Governance and Economic Performance: A Survey
No 279846, Discussion Papers from University of Bonn, Center for Development Research (ZEF)
This paper presents a framework for analyzing the determinants and effects of public governance and a survey of recent theoretical and empirical studies pertaining to developing and transition countries. It explains how informational, transactional and political constraints on government activity lead to trade-offs between efficiency and the extraction of rents by private firms, politicians and government agents, thus producing welfare-increasing or welfare-decreasing outcomes. It also discusses how political rules and law both constrain and facilitate economic activity. The common feature of the studies reviewed here is their analytical approach based on incentive theory and institutional economics. Governments are not benevolent dictators maximizing social welfare, but complex governance structures characterized by agency relationships. When agency problems and political and legal institutions are taken into account, it becomes easier to understand how markets and government, acting interdependently, produce social and economic outcomes that are, in many cases, inefficient and/or inequitable. The efficiency of the use of public resources as well as their targeting is seen to depend crucially on institutional features of the state and on incentive schemes in public organizations. Reforms should concentrate not only on defining objectives, instruments and parameters of public policy (regulation, taxation and redistribution), but also on designing processes and incentive schemes in such a way that credible commitment is possible and that agents actually implement policies that maximize social welfare. It is also crucial that reforms effectively prevent rent-seeking and the capture of the state by powerful elites, whose interests are at odds with those of the general public. Section 1 introduces the issues. Section 2 presents the analytical framework and discusses successively basic theoretical concepts (2.1); the interactions between economic, political and legal systems (2.2); the relationships between public institutions and concepts of authority (2.3); the interdependence of government and markets (2.4) and the provision of public goods (2.5). Section 3 discusses four political economy themes: first, the relationship between governance and income distribution (3.1); second, models of rent-seeking (3.2); third, how outcomes are enforced in a democracy (3.3) and, finally, sociopolitical instability (3.4). Section 4 turns to legal systems, first discussing the notion of "economic constitution" (4.1) and then issues of the "cost of rights" and the conflict between fiscal sustainability and the respect for basic rights, taking as an example constitutionally guaranteed entitlements (4.2). Three sub-sections then expand on the theme of efficient legal institutions and their role in development. The issues that are discussed are: whether formal or informal legal systems are more efficient (4.3), the meaning of the rule of law, and private enforcement of laws when there is no rule of law (4.4) and whether legal systems belonging to different 'families' are more efficient (4.5). Section 5 reviews empirical issues in assessing the links between governance and development. First, methodological problems are addressed: data issues, choice of model, and estimation problems (5.1); then cross-country studies on governance are surveyed (5.2) and, finally, empirical research within the context of individual countries is discussed, taking as an example a study on market-preserving federalism in Russia (5.3). Section 6 provides some conclusions, including remarks on a possible research agenda (6.1) and implications for international development policy (6.2).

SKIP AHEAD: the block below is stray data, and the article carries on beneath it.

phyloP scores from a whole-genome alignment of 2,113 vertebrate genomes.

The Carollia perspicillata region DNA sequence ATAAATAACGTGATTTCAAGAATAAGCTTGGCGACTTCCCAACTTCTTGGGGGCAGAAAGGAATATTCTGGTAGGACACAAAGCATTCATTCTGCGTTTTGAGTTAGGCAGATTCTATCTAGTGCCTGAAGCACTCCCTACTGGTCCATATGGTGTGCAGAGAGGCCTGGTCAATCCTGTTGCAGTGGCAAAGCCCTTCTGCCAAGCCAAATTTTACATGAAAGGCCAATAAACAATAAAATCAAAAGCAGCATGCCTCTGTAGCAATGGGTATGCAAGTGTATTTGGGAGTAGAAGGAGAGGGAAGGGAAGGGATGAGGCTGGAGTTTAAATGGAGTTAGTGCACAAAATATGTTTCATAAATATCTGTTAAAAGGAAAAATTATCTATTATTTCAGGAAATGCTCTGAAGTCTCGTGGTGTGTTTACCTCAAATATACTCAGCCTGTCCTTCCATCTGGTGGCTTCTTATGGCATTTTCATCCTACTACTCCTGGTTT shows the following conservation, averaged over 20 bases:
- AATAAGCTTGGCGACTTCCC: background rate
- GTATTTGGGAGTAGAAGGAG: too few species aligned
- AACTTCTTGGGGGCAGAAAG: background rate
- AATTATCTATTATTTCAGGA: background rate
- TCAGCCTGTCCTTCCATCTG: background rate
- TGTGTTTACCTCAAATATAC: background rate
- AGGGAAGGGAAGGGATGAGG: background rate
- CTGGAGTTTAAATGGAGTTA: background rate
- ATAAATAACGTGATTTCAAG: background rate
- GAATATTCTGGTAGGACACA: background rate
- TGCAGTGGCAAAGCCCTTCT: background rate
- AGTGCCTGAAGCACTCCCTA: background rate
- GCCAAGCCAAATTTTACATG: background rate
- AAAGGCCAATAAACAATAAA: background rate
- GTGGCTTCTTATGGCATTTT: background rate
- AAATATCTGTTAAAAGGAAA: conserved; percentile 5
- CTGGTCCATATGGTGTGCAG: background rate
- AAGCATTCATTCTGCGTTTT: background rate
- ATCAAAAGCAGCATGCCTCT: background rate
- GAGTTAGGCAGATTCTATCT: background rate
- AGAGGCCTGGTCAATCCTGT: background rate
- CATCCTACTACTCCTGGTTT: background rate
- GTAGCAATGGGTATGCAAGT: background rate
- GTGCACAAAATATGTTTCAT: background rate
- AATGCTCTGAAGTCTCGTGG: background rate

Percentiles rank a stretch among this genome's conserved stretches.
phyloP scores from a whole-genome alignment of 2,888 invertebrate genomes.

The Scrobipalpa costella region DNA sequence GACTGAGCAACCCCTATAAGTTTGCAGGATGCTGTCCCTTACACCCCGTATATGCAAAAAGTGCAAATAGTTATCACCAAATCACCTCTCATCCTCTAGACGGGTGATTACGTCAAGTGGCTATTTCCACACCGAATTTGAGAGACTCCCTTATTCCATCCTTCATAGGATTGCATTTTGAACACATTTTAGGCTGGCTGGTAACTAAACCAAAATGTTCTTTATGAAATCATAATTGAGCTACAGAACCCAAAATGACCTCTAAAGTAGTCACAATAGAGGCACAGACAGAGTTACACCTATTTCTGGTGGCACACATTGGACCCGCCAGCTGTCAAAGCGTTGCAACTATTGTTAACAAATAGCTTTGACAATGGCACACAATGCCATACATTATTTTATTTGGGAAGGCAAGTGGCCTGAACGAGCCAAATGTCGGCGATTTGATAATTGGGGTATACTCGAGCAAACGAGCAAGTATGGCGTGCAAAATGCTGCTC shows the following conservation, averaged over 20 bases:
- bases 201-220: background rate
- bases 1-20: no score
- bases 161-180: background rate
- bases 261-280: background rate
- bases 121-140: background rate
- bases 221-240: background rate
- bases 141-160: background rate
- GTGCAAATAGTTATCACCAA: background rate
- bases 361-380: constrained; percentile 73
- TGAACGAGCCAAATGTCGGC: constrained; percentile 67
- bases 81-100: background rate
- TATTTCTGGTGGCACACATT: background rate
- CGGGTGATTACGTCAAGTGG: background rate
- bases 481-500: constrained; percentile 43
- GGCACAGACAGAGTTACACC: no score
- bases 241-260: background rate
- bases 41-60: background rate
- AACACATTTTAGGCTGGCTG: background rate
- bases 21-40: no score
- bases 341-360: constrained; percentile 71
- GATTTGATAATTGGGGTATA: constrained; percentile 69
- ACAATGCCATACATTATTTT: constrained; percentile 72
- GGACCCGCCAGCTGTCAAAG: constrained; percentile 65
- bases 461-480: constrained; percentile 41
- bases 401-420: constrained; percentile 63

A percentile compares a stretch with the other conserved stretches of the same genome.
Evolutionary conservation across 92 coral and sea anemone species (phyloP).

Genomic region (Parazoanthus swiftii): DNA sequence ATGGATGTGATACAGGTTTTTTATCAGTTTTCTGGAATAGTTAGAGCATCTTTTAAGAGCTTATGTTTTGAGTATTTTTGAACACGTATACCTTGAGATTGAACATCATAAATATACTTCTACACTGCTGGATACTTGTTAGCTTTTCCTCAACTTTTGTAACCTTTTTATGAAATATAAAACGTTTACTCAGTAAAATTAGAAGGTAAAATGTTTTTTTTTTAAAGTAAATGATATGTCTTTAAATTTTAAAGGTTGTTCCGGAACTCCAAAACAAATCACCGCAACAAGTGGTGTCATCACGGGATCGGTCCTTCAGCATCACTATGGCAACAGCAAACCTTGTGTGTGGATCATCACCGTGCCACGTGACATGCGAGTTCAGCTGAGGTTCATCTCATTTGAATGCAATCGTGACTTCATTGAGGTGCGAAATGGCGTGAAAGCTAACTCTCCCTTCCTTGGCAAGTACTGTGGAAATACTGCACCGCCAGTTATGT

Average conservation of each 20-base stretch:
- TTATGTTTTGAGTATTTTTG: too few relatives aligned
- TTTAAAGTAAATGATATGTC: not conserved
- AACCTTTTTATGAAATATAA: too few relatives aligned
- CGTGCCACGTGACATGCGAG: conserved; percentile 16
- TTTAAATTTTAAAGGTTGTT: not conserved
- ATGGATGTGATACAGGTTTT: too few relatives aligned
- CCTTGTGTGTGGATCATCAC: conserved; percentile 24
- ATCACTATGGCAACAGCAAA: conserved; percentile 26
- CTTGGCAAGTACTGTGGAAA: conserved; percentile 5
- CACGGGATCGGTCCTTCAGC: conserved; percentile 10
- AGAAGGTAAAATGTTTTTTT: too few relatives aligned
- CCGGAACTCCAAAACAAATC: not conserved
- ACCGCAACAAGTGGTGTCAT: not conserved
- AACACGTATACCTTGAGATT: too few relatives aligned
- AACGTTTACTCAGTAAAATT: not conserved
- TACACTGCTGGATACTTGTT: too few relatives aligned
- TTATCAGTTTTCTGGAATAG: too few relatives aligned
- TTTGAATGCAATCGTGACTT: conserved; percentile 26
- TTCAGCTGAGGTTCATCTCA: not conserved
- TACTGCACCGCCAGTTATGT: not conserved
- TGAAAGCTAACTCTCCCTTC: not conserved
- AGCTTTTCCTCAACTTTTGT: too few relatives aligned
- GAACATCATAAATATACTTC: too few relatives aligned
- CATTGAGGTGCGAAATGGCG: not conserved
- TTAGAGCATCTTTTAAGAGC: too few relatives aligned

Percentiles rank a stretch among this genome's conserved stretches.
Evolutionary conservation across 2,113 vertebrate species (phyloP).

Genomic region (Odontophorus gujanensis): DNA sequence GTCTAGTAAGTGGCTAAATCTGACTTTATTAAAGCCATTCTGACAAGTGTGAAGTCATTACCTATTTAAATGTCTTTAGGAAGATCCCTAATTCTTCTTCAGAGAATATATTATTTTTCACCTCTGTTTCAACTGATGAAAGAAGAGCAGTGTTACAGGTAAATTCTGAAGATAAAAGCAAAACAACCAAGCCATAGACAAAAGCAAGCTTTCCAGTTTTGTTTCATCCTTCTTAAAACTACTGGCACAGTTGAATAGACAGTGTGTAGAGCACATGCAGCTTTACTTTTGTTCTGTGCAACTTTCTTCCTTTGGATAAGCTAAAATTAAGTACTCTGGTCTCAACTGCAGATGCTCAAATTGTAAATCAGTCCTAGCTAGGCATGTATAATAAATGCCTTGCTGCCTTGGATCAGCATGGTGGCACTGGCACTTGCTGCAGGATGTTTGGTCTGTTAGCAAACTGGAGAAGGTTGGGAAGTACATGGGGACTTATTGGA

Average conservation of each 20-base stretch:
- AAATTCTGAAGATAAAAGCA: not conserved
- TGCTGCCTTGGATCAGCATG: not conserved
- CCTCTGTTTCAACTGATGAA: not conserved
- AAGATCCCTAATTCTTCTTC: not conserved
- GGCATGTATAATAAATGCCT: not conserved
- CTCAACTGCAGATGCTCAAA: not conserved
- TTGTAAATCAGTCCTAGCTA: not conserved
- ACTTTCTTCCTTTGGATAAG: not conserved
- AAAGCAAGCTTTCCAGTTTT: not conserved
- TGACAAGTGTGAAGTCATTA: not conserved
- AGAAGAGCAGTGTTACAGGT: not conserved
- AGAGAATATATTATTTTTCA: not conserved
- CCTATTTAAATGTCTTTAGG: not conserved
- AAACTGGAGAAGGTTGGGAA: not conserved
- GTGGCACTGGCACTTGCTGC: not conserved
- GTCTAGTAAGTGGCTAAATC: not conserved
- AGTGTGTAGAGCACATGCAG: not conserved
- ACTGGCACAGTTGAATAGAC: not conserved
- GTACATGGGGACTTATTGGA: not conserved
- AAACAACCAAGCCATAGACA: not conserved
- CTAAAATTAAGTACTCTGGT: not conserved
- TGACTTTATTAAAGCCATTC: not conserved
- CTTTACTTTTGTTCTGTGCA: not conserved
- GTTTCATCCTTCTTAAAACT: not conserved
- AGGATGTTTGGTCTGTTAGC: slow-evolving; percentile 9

Keywords: Institutional and Behavioral Economics; International Development; Political Economy (search for similar items in EconPapers)
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